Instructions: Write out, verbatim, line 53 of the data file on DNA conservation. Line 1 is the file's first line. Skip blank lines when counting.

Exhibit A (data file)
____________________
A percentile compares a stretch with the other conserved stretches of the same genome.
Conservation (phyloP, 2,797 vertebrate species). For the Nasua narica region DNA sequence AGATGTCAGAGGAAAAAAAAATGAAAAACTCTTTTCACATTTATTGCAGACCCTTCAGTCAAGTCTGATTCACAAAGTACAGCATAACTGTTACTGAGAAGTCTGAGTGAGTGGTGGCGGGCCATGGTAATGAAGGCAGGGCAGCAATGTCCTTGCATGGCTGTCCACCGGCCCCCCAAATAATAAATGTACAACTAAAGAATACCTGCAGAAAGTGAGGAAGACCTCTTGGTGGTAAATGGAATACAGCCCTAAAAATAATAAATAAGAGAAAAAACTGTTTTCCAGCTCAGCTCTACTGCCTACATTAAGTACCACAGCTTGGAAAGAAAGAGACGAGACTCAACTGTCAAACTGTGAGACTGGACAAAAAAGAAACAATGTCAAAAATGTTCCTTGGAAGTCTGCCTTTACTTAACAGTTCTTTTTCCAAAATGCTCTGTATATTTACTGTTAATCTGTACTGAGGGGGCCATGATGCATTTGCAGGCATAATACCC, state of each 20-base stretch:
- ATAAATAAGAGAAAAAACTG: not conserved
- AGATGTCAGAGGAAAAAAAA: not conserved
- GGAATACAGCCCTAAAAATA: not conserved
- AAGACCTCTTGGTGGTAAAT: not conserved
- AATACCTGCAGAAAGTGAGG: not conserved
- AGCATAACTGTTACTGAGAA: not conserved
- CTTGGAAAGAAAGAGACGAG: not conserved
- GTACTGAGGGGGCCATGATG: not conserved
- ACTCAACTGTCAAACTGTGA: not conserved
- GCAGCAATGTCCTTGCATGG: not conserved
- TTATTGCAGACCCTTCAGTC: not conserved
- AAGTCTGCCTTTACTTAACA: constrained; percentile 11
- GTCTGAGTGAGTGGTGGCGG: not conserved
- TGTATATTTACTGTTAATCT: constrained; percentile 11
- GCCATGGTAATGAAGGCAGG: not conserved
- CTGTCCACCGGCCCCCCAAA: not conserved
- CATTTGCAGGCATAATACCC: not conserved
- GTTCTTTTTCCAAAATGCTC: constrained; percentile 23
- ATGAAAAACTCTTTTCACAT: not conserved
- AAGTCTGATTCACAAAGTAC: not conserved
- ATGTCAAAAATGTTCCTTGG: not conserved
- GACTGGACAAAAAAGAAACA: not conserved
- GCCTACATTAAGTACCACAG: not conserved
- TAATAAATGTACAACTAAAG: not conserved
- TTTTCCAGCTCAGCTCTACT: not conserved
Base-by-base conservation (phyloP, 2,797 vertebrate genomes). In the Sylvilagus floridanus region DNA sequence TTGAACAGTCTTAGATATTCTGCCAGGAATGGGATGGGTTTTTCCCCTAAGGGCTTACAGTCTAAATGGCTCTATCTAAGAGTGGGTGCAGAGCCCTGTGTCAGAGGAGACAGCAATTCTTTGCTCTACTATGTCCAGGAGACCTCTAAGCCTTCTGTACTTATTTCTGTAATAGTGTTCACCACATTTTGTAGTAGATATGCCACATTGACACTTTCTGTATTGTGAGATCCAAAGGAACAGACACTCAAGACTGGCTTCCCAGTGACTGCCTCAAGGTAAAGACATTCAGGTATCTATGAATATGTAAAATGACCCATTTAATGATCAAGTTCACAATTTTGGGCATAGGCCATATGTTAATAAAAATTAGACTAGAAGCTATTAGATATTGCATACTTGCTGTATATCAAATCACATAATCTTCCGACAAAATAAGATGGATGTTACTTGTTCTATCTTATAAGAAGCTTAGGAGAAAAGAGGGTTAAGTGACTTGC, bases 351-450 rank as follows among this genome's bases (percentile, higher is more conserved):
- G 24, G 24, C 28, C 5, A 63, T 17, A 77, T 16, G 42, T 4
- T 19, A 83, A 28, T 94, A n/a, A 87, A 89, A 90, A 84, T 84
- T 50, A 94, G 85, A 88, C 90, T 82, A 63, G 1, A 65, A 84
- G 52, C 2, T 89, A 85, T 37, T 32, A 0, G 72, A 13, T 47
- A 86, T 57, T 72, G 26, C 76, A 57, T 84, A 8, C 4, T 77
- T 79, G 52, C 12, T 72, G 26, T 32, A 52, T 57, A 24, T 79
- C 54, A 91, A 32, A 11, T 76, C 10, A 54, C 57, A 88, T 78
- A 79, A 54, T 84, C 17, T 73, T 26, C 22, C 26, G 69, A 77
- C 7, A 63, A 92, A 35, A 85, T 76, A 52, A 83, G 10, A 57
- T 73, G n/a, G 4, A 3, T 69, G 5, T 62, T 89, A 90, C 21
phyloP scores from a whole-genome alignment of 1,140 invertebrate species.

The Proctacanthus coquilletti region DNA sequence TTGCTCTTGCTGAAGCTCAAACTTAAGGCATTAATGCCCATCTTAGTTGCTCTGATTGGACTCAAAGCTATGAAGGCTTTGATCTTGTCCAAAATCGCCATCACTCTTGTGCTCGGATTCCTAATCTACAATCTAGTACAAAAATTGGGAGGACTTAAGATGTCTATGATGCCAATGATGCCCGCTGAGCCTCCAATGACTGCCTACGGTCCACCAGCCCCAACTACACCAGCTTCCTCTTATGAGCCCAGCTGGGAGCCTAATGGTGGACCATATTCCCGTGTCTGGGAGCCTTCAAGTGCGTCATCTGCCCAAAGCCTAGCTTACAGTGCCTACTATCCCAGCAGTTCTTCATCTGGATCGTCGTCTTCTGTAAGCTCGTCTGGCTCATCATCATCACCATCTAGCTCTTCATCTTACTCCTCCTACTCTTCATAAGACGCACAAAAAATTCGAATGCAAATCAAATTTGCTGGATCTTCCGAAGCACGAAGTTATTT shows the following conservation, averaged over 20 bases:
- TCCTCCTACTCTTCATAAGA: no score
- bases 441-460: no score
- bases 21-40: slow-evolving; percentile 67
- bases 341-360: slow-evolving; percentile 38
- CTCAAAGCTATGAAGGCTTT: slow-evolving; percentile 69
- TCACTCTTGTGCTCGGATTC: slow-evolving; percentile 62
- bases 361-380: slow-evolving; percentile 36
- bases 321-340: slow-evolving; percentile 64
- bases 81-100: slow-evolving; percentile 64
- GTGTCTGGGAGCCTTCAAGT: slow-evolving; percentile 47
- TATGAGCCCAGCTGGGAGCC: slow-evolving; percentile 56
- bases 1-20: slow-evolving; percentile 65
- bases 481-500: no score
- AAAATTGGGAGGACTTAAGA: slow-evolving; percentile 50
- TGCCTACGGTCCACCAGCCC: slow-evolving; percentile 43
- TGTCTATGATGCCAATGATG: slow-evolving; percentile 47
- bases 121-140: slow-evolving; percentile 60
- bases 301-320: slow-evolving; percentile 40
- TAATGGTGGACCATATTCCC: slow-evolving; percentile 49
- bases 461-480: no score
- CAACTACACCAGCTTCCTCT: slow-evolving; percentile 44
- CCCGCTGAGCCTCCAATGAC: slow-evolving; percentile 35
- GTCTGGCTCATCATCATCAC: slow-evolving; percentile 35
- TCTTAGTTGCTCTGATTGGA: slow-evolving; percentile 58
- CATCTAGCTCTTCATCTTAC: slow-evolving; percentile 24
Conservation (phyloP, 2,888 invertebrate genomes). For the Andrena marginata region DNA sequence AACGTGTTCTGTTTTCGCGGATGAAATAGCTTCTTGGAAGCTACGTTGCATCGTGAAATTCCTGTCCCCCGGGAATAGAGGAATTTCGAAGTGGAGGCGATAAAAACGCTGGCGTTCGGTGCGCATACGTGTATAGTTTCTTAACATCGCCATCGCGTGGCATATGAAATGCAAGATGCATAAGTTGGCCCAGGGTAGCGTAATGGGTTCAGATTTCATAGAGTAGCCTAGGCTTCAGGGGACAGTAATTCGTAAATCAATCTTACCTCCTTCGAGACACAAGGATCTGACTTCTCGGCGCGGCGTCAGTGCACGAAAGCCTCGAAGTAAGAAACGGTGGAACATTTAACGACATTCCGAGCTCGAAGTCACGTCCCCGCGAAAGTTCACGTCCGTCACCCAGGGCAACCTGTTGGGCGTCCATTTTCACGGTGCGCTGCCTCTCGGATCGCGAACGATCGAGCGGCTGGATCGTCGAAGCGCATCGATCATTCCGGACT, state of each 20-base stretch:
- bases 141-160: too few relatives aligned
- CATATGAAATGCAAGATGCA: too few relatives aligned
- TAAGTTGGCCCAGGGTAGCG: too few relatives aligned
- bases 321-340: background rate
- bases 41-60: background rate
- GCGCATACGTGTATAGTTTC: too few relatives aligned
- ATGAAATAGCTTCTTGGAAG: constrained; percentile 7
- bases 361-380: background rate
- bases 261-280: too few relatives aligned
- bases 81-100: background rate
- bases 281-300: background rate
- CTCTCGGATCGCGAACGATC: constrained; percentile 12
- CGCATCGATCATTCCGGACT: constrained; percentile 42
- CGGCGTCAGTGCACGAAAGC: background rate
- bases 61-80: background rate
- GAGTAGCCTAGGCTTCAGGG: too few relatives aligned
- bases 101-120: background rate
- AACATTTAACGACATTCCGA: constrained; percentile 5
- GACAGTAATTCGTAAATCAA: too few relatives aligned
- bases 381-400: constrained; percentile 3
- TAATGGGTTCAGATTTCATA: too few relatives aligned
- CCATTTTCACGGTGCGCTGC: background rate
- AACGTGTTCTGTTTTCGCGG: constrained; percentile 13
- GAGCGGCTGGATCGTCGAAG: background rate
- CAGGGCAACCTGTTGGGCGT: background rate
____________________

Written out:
- bases 481-500: no score